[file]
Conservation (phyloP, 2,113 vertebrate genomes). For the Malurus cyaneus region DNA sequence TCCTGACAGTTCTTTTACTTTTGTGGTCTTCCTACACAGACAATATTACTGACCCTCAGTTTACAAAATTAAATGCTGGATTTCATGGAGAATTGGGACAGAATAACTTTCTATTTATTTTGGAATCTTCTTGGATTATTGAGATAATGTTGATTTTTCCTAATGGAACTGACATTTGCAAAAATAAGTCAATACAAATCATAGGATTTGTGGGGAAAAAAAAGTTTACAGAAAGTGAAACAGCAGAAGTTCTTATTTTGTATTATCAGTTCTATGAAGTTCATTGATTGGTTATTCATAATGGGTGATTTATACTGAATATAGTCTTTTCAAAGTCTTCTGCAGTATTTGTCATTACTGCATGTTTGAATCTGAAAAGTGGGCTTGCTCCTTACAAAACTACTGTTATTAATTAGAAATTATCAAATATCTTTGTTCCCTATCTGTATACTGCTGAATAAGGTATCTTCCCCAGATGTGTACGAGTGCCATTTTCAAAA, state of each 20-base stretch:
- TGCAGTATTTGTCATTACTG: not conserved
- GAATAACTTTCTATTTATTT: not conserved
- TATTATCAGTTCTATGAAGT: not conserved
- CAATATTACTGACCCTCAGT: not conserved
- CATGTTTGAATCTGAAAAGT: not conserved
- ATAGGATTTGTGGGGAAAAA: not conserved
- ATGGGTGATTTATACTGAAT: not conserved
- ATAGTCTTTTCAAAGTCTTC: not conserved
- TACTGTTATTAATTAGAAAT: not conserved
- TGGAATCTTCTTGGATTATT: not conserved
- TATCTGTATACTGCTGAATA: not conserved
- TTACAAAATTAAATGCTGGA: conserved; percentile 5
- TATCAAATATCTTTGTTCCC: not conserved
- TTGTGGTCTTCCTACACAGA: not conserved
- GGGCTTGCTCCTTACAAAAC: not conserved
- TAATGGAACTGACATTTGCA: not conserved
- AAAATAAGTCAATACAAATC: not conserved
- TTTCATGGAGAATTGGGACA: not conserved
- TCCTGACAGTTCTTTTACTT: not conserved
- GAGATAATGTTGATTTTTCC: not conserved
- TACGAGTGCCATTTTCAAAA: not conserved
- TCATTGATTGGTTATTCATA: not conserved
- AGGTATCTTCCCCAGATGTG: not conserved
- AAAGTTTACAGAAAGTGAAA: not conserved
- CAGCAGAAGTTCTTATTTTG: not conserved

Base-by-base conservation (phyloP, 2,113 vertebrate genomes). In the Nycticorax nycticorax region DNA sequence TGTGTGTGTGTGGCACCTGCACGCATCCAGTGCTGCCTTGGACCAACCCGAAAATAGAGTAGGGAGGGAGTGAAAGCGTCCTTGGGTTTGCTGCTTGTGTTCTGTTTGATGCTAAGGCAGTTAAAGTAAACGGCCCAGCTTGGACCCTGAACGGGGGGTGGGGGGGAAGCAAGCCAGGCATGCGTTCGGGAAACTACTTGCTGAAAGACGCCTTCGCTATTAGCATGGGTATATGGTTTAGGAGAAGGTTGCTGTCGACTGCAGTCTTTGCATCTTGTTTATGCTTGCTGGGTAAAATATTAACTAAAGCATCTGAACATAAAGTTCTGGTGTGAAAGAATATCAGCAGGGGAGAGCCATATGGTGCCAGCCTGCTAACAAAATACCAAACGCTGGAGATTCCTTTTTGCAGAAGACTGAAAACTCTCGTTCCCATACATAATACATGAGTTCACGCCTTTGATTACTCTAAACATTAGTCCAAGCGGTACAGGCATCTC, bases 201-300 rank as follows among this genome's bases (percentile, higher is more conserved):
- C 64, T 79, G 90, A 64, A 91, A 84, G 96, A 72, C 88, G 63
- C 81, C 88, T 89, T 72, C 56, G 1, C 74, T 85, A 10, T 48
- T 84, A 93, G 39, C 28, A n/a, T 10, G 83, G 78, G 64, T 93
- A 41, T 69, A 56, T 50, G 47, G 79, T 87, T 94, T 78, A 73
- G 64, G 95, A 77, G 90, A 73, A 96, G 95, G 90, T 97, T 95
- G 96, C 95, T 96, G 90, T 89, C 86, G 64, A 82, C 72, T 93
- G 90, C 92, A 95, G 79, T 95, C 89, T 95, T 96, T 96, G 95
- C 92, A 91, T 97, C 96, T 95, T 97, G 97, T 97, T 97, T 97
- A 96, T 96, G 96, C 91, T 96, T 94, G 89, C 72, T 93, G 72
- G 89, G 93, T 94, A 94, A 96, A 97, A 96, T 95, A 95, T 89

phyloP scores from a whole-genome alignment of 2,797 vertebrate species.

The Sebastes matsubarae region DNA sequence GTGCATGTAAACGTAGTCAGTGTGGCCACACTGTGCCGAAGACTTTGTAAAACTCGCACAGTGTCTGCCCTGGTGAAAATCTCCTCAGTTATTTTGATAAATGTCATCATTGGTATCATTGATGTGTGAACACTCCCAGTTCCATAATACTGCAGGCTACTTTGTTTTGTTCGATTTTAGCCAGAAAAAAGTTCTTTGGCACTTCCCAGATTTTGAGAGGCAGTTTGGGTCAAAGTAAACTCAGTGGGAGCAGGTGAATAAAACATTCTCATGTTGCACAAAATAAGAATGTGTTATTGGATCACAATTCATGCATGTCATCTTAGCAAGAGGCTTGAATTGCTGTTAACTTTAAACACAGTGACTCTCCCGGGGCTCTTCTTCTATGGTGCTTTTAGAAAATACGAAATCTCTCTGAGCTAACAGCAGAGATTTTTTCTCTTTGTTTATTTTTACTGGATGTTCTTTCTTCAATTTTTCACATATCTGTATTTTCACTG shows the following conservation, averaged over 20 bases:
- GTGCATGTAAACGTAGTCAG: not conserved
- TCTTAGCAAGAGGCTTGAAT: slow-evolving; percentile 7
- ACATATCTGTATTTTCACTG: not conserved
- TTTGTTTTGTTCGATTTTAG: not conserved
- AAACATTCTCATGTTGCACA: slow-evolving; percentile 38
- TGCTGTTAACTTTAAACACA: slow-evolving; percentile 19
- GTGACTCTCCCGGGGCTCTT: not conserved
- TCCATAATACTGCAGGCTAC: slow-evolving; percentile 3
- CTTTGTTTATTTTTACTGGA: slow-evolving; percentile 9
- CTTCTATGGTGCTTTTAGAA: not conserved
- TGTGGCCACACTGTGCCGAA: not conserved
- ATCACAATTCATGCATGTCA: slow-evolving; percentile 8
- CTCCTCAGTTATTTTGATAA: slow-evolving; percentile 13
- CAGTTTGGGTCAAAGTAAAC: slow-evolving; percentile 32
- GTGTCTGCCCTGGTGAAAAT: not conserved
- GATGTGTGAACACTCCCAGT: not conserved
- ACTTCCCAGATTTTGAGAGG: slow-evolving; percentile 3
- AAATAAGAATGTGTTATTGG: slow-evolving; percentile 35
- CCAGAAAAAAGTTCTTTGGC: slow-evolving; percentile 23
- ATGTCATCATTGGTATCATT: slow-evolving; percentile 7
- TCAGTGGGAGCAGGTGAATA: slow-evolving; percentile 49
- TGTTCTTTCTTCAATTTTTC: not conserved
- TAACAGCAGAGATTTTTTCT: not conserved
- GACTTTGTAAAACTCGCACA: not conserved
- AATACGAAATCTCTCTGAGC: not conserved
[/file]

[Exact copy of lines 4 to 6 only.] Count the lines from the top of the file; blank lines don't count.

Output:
- TATTATCAGTTCTATGAAGT: not conserved
- CAATATTACTGACCCTCAGT: not conserved
- CATGTTTGAATCTGAAAAGT: not conserved